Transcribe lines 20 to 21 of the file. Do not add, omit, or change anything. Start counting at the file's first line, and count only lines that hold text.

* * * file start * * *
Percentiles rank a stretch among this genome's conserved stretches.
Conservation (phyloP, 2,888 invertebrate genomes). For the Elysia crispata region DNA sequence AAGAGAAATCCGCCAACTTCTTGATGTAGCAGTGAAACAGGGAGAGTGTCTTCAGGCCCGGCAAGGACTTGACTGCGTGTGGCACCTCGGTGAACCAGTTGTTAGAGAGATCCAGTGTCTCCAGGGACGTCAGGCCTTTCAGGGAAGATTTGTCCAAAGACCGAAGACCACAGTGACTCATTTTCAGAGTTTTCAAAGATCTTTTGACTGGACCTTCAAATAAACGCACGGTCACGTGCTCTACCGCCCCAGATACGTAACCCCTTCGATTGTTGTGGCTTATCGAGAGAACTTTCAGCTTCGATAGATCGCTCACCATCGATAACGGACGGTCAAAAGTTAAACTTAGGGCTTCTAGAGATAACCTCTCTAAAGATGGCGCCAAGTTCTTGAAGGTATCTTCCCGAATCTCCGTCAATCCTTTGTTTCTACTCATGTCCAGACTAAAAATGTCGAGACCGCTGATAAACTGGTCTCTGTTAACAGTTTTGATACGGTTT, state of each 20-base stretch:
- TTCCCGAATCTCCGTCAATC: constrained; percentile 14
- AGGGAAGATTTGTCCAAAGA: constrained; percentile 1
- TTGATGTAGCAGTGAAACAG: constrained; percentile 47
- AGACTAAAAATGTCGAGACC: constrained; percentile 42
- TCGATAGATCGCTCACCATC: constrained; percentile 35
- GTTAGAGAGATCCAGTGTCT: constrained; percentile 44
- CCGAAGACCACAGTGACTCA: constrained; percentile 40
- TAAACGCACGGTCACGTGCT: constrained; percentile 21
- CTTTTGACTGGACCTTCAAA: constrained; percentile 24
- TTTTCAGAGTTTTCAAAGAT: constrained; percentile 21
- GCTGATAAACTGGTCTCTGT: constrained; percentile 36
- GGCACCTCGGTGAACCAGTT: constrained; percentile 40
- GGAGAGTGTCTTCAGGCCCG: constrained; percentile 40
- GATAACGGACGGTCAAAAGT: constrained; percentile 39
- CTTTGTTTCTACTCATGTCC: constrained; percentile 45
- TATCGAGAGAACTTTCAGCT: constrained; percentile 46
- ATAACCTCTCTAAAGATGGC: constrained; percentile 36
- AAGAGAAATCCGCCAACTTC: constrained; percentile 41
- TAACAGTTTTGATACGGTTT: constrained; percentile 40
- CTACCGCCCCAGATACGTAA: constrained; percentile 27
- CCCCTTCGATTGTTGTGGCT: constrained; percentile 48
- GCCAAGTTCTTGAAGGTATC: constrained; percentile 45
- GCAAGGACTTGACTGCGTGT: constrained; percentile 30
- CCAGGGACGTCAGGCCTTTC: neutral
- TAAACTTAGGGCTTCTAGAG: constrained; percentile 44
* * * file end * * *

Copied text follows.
- AAGAGAAATCCGCCAACTTC: constrained; percentile 41
- TAACAGTTTTGATACGGTTT: constrained; percentile 40